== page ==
10/8/2016 - C. 'Emma Joan' with my friend, Mary©Val Le May Neville-Parry 25/5/2016 - First flowers©Val Le May Neville-Parry

10/8/2016 - C. 'Emma Joan' with my friend, Mary

25/5/2016 - First flowers of C. 'Emma Joan'

C. 'Emma Joan' flowers and leaves, front©Val Le May Neville-Parry C. 'Emma Joan' flower, reverse©Val Le May Neville-Parry

Flowers and leaves of C. 'Emma Joan', front, side and

reverse showing the exquisite shape and colours of the flowers

New stems of C. 'Emma Joan' emerging after having been potted up©Chris King 19/2/2020 - C. 'Emma Joan' showing early leaf and bud development©Val Le May Neville-Parry

New stems of C. 'Emma Joan' emerging
after having been potted up, ©Chris King

19/2/2020 - C. 'Emma Joan' showing early leaf and bud development

C. 'Alan Postill' is a third seedling. It seemed only right to name it for Alan, considering that he had been the first to achieve rooted cuttings of C. 'The Jewell'. It is a pretty white flushed with pink flower with glorious shiny bronze foliage. Alan and Jacqueline are delighted with the plant and Alan has already struck cuttings. As it has been in the same pot for three years, the plan is to saw off the bottom third of the roots, renew the compost and reduce all stems by half before feeding and watering immediately after flowering in 2020. This should encourage good root and stem regrowth during the summer and another fine display of flowers in spring 2021.
15/5/2019 - C. 'Alan Postill' flowering, showing bronze leaves©Val Le May Neville-Parry 4/8/2019 - Bronze leaves and seed heads of C. 'Alan Postill'©Val Le May Neville-Parry

15/5/2019 - C. 'Alan Postill' flowering, showing bronze leaves

4/8/2019 - Bronze leaves and seed heads of C. 'Alan Postill'

15/5/2019 - Alan and Jacquline Postill showing dwarf nature of the Montana©Val Le May Neville-Parry

15/5/2019 - Alan and Jacquline Postill showing dwarf nature of the montana

A fourth dwarf seedling is C. 'Brian Collingwood'. Named for the editor of the British Clematis Society Journal, this plant has tiny, grey-green leaves, many stems cascading down, with pure white flowers at the tips of each stem. It failed to produce cutting material in 2019 until being re-potted and all stems cut back by half in mid-June. Within four weeks there was luxuriant new growth on every stem, resulting in a bushy plant. Despite being rather late, cuttings were taken in mid-July and one rooted. Sadly it got saturated during the winter when it rained and the cold frame lid was off. I plan to take more cuttings early summer 2020 and hope to root a few for Brian and his friends.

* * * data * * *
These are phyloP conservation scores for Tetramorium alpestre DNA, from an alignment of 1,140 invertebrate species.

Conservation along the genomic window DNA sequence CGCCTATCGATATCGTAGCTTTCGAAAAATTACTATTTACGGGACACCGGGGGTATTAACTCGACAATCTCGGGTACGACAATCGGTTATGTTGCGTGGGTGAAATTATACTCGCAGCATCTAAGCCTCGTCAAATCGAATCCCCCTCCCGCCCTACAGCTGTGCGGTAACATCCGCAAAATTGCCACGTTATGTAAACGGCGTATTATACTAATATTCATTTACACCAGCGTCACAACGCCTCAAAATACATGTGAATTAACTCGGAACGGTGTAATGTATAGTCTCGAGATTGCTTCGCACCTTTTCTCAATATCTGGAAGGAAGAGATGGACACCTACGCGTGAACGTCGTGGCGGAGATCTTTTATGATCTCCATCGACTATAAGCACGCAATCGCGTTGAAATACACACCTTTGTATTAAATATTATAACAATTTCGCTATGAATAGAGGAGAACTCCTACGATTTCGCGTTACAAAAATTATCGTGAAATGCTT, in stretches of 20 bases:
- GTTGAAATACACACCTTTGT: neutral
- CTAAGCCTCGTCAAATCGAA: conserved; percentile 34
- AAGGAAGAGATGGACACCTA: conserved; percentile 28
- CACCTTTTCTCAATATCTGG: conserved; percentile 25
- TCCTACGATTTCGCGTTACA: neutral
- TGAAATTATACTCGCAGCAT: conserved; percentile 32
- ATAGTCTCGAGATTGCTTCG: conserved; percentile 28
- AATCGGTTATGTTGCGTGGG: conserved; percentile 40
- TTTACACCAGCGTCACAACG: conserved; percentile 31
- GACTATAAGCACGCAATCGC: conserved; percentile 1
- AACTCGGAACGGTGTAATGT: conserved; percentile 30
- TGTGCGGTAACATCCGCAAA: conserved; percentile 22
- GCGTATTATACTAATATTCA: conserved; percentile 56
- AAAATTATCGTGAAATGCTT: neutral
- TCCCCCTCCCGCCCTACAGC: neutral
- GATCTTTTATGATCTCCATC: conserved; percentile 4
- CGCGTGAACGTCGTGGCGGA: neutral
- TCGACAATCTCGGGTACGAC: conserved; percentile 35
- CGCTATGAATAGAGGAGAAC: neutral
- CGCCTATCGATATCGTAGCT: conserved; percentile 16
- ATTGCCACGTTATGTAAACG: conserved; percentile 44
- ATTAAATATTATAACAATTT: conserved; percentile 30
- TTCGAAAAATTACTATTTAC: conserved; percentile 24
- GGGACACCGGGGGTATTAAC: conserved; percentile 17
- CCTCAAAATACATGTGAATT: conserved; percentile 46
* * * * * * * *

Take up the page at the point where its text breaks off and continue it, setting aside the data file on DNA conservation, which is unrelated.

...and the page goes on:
19/5/2019 - C. 'Brian Collingwood' multi-stemmed but sparse growth©Val Le May Neville-Parry August 2019 - C. 'Brian Collingwood' after mid-June pruning©Val Le May Neville-Parry

19/5/2019 - C. 'Brian Collingwood' multi-stemmed but sparse growth

August 2019 - C. 'Brian Collingwood' after mid-June pruning

February 2020 - C. 'Brian Collingwood' budding up nicely©Val Le May Neville-Parry

February 2020 - C. 'Brian Collingwood' budding up nicely and showing
"hanging basket" habit, embryonic leaf formation

The parent plant, C. 'The Jewell', is a relatively compact Montana plant. It has been in my poor, stony soil since 2004. It has survived the host tree being uprooted twice and, during the mild but sodden 2019/20 autumn and winter months, the many emerging stems were devoured by deer. In addition, the organic rope supporting the stems from the host Egremont Russet tree to the nearby laurel hedge, rotted. It has been a trying winter! I barricaded the bed with stakes and replaced the rope. I am praying that the plant will survive and the 2020 display will again be sensational.

On the afternoon of Wednesday 3rd and morning of Wednesday 17th June 2020, Plant Heritage is holding propagation sessions here at By The Way. International Clematis Society members would be welcome to join us to take cuttings of C. 'The Jewell', its seedlings and other Clematis Montana plants. Please email me - val@lmnp.co.uk - if you would like to come. I am 78 and this is the only Clematis Montana Group National Collection in existence. We need to ensure these wonderful plants are widely available for people to enjoy in years to come.

Members might be interested to know that C. 'The Jewell' Montana Group has been entered for the RHS Threatened Plant of the Year 2020 competition.

Val Le May Neville-Parry Val Le May Neville-Parry



Return to top of page

Return to Homepage

@ K.Woolfenden